From ancient civilizations to modern psychology, Gunpowder Magazine of Belgrade fortress will feed the curiosity of your inner Indiana Jones or Lara Croft.
Who are the heroes and antiheroes of our today’s story? We don’t tell you heroes from villains. We’re just telling you a story the historians and archeologists told us. First, you’ll find out who designed this exciting underground structure and how his life ended not far away from it. Followed by a close-up of the first-rate archaeological treasure from the more ancient times, now kept inside. Several myths intertwine on its front, carved in stone, connecting ideas across the ages and civilizations.
How long is the timeline of the story then? The original Roman fortress was built in 3rd century and this space was constructed in 18th century. But if we look at the image on the sarcophagus kept here, the story takes us as long as 8000 years back. Read up!
The Gunpowder Magazine was built c. 1720. Austrian Monarchy took over Belgrade from the Turks, during one of their frequent border conflicts in 17th and 18th centuries. The peace treaty enabled 30 years of prosperity for Belgrade. The Austrians were rebuilding the fortress and the city, as it was a strategic point in their border lands around the Danube.
The man who designed the Gunpowder Magazine was Nicolas Doxat de Démoret, a Swiss aristocrat employed as an engineer and officer with the Austrian army. He successfully applied the construction principles of Vauban, whose fortification designs were unrivaled. A large chunk of money for the reconstruction of Belgrade fortress came from a special tax that Popes collected from the clergy from several catholic states, called “Turkish tax”. This was the Christian Europe’s first line of defense from the threatening Turkish Empire.
Demoret’s fate was tragic. In 1737 the Turks stroke again and sieged the fortress of Niš in Southern Serbia, where Demoret was the commanding officer. Having 10 times less soldiers than the Turks, no communication with the central command nor adequate supplies, he decided to forfeit the fortress without battle. This decision proved fatal for Demoret. He was sentenced to death by his employers. The sentence said he acted disproportionately to the threat, that not engaging in battle was an irreparable damage to the Austrian army’s reputation and an encouragement to the arrogance of the Turks. Demoret was executed near Belgrade Fortress in 1738.
Today, the Magazine displays the Ancient Roman artifacts from the collection of National Museum in Belgrade. They date back to 1st to 4th century. Most of the exhibits are stelae – the vertical stone slabs, mainly of funerary function. They bear inscriptions, ornamental or figurative decoration and even some poetry.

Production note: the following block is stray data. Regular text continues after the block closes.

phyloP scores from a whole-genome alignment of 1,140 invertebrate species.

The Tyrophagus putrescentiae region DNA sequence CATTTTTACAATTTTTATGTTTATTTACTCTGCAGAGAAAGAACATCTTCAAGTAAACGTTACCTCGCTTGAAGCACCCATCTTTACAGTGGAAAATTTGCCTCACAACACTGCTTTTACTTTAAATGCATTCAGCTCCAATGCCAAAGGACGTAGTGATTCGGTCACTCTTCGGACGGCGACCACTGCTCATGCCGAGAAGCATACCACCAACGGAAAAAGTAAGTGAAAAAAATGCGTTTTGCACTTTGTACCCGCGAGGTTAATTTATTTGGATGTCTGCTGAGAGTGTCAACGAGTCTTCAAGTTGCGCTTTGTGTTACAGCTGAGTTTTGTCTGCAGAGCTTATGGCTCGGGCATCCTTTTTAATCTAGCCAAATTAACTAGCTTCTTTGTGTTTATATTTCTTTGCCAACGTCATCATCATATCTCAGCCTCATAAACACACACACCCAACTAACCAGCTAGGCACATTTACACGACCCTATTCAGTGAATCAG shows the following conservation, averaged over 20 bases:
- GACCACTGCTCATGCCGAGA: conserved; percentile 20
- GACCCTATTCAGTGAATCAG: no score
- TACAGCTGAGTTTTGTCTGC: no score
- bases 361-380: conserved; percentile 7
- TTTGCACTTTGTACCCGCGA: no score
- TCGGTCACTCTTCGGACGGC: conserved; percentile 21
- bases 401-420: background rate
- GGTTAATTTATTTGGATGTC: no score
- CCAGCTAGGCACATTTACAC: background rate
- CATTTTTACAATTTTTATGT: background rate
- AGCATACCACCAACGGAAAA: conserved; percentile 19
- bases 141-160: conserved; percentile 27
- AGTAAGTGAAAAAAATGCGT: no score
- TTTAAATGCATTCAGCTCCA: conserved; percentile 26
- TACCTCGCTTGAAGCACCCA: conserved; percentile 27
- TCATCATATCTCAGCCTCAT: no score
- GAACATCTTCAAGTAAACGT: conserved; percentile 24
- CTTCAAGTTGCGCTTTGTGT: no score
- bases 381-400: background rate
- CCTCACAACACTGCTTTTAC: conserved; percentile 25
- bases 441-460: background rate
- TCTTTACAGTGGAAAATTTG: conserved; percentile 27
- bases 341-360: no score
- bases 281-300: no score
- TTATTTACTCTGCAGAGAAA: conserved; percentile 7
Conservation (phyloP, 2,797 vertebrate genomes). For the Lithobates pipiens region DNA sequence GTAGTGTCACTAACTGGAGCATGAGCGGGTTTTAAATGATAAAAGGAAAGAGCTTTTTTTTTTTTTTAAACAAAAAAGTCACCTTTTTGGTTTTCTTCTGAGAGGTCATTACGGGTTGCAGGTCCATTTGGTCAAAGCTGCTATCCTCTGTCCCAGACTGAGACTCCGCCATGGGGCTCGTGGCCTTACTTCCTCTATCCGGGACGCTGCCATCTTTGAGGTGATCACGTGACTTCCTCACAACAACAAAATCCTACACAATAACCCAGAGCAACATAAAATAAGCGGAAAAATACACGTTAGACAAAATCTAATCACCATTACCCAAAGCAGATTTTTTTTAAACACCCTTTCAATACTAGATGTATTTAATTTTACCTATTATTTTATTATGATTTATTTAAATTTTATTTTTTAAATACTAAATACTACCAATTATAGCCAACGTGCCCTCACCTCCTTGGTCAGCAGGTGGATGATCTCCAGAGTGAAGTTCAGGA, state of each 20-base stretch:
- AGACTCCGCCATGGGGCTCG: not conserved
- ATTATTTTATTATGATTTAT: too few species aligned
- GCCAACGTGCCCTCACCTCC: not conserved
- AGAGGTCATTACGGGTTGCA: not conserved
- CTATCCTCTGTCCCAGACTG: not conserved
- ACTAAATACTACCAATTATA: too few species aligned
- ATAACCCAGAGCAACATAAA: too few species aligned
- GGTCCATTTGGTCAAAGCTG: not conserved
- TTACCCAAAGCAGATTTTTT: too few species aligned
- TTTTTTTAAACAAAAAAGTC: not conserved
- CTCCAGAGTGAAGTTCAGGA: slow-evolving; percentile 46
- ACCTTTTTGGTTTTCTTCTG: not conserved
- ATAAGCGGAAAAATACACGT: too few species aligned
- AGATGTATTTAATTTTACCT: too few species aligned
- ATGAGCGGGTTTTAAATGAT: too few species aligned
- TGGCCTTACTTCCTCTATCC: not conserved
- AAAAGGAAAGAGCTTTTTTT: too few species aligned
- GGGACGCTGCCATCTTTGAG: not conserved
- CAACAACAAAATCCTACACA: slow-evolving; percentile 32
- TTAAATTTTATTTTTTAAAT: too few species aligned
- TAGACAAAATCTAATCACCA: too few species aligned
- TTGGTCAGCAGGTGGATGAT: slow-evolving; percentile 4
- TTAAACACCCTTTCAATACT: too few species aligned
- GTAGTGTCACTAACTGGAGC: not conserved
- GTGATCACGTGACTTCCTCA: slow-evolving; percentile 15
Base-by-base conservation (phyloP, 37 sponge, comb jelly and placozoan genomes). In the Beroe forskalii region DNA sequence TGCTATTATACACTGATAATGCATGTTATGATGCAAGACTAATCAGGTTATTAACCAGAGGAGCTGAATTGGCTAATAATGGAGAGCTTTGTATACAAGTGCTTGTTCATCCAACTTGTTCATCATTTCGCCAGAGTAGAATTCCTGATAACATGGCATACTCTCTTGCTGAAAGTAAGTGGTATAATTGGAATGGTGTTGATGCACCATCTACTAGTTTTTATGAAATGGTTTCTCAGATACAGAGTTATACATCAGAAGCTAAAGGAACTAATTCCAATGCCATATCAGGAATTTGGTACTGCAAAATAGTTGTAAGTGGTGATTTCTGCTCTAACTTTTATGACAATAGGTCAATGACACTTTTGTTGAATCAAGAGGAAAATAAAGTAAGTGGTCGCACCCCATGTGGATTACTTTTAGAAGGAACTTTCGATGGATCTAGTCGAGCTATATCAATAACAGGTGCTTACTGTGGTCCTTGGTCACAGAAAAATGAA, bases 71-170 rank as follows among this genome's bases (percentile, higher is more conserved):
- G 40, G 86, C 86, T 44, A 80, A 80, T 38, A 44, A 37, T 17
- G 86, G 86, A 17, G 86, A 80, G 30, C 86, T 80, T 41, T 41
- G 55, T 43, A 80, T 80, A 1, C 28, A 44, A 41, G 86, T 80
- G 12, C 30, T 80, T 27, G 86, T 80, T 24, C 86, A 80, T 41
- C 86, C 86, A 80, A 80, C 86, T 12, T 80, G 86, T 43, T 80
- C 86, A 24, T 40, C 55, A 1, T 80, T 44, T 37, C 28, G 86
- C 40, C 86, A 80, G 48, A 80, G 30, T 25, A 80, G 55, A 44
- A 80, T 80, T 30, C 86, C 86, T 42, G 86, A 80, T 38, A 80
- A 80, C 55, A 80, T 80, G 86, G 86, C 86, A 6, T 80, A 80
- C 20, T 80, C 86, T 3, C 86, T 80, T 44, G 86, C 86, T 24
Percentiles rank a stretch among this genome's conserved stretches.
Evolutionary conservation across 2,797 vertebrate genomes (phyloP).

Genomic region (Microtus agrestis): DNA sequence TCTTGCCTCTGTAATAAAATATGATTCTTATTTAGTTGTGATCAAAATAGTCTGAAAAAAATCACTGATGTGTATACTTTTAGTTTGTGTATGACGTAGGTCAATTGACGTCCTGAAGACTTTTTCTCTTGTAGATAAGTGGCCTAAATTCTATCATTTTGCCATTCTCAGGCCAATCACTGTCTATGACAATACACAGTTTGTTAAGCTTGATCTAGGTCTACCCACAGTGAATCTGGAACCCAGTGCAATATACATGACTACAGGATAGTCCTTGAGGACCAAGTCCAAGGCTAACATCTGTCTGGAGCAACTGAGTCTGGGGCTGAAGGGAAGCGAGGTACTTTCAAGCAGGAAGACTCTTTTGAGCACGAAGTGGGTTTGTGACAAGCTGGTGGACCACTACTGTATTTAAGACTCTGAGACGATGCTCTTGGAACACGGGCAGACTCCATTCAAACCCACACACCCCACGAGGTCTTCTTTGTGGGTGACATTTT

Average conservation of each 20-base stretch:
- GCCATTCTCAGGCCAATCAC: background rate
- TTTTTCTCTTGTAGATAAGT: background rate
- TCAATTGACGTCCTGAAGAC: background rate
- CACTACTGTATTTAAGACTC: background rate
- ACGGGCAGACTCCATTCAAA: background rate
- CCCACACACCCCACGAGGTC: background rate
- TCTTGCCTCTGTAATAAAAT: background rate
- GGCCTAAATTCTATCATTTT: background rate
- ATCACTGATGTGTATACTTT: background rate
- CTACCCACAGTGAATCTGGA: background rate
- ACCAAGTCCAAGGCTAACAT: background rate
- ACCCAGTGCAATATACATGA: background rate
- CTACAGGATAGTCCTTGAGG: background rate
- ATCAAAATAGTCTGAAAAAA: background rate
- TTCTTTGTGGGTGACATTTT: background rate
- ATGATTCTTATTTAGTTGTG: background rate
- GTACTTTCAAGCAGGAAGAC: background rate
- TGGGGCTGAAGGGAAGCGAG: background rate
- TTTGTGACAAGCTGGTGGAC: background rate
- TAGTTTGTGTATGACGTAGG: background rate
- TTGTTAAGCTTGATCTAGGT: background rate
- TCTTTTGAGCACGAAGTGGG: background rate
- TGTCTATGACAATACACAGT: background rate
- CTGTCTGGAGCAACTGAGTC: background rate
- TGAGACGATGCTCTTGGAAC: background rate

The star of the exhibition is the Sarcophagus of Jonah. There are only 15 sarchophagi with the depiction of Jonah in the world. It’s important as a very early example of Christian iconography in the territory of Serbia, then within the Roman Empire.
The relief is from the 4th century. The sarcophagus was found in the late 19th century not far away from the fortress, in Dorćol, one of the oldest and most loved quarters of Belgrade. Besides two scenes from the Old Testament tale of Jonah, there is a depiction of Christ Good Shepard, the Early Christian type of young Christ looking like ancient Orpheus, carrying a lamb.
Who was Jonah? Jonah was a man as any other, living in 8th century BCE. God chose Jonah to prophesy his will. Jonah’s task was to go to the Assyrian city of Nineveh to warn them of punishment if they don’t repent. Jonah deemed he was not up to the task and boarded a ship to flee to another place. The ship was caught in a terrible storm on open sea. Jonah knew that he was the cause and asked the sailors to drop him overboard. A giant fish or a whale swallowed him. Jonah spent three days and three nights inside the whale’s gut, reflecting and repenting. As he decided to accept the task from God, the whale released him onto the shore. Jonah went to Nineveh and prophesied. The lord and the people there listened to him and took his prophesy seriously thus saving themselves from God’s punishment.
On the Belgrade sarcophagus, we see Jonah being thrown from the boat to the jaws of a giant fish and the later scene where the fish releases him.
The original Jewish meaning of Jonah tale is in repenting and being forgiven. The Christianity sees him as the precursor of Christ. Probably the most famous Jonah in the art history is one by Michelangelo, painted on the ceiling of the Sistine Chapel in 16th century, right above the Christ in the Last Judgment. Jonah is also known and important in Islam.
What about the Assyrian city of Nineveh? It was located right across the today’s Mosul in Iraq, on the banks of the river Tigris, founded some 6,000 years BC. It was the largest city in the world for approximately fifty years until the year 612 BC when, after a period of civil war in Assyria, it was sacked by a coalition of its former subject peoples. Today’s Mosul was heavily devastated in the previous decade, during the fights between Iraq and IS. Jonah’s grave, that was a site of pilgrimage for Jews, Christians and Muslims alike, was destroyed by IS while the archeological site of Nineveh was under their occupation.
What is the Jonah complex? In psychology, this is a kind of fear from being our best-selves, fear of our own greatness, which hinders our ability to self-actualize. Eminent American psychologist Abraham Maslow studied this phenomenon, common to all of us to some extent.
Maslow noted that we often “run away from the responsibilities dictated (or rather suggested) by nature, by fate, even sometimes by accident, just as Jonah tried—in vain—to run away from his fate”.